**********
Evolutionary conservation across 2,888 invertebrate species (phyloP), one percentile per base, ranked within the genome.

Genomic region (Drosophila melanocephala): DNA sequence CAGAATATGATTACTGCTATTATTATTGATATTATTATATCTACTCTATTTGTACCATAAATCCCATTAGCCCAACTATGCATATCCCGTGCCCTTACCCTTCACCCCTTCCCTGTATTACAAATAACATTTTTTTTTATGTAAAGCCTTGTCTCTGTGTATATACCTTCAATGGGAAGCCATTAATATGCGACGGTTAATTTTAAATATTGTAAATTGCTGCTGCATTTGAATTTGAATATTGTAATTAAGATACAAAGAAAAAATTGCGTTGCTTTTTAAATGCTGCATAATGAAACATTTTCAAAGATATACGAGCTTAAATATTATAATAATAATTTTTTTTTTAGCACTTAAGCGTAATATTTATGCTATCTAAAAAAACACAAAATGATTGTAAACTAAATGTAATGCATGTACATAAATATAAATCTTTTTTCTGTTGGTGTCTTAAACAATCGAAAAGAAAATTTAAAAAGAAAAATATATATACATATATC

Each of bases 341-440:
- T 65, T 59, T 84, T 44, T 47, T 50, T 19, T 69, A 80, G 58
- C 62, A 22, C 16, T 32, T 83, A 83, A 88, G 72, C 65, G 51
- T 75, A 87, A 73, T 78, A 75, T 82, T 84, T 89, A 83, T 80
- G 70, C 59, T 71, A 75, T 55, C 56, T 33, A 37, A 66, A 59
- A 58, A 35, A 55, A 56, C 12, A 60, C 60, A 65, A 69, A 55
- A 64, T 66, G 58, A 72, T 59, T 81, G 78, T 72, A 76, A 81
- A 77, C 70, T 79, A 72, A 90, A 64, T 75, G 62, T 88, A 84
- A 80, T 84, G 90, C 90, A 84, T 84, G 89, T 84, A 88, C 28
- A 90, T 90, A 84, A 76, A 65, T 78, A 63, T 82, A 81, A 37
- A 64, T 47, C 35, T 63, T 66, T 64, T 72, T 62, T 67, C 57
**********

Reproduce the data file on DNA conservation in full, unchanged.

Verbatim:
Evolutionary conservation across 2,888 invertebrate species (phyloP), one percentile per base, ranked within the genome.

Genomic region (Drosophila melanocephala): DNA sequence CAGAATATGATTACTGCTATTATTATTGATATTATTATATCTACTCTATTTGTACCATAAATCCCATTAGCCCAACTATGCATATCCCGTGCCCTTACCCTTCACCCCTTCCCTGTATTACAAATAACATTTTTTTTTATGTAAAGCCTTGTCTCTGTGTATATACCTTCAATGGGAAGCCATTAATATGCGACGGTTAATTTTAAATATTGTAAATTGCTGCTGCATTTGAATTTGAATATTGTAATTAAGATACAAAGAAAAAATTGCGTTGCTTTTTAAATGCTGCATAATGAAACATTTTCAAAGATATACGAGCTTAAATATTATAATAATAATTTTTTTTTTAGCACTTAAGCGTAATATTTATGCTATCTAAAAAAACACAAAATGATTGTAAACTAAATGTAATGCATGTACATAAATATAAATCTTTTTTCTGTTGGTGTCTTAAACAATCGAAAAGAAAATTTAAAAAGAAAAATATATATACATATATC

Each of bases 341-440:
- T 65, T 59, T 84, T 44, T 47, T 50, T 19, T 69, A 80, G 58
- C 62, A 22, C 16, T 32, T 83, A 83, A 88, G 72, C 65, G 51
- T 75, A 87, A 73, T 78, A 75, T 82, T 84, T 89, A 83, T 80
- G 70, C 59, T 71, A 75, T 55, C 56, T 33, A 37, A 66, A 59
- A 58, A 35, A 55, A 56, C 12, A 60, C 60, A 65, A 69, A 55
- A 64, T 66, G 58, A 72, T 59, T 81, G 78, T 72, A 76, A 81
- A 77, C 70, T 79, A 72, A 90, A 64, T 75, G 62, T 88, A 84
- A 80, T 84, G 90, C 90, A 84, T 84, G 89, T 84, A 88, C 28
- A 90, T 90, A 84, A 76, A 65, T 78, A 63, T 82, A 81, A 37
- A 64, T 47, C 35, T 63, T 66, T 64, T 72, T 62, T 67, C 57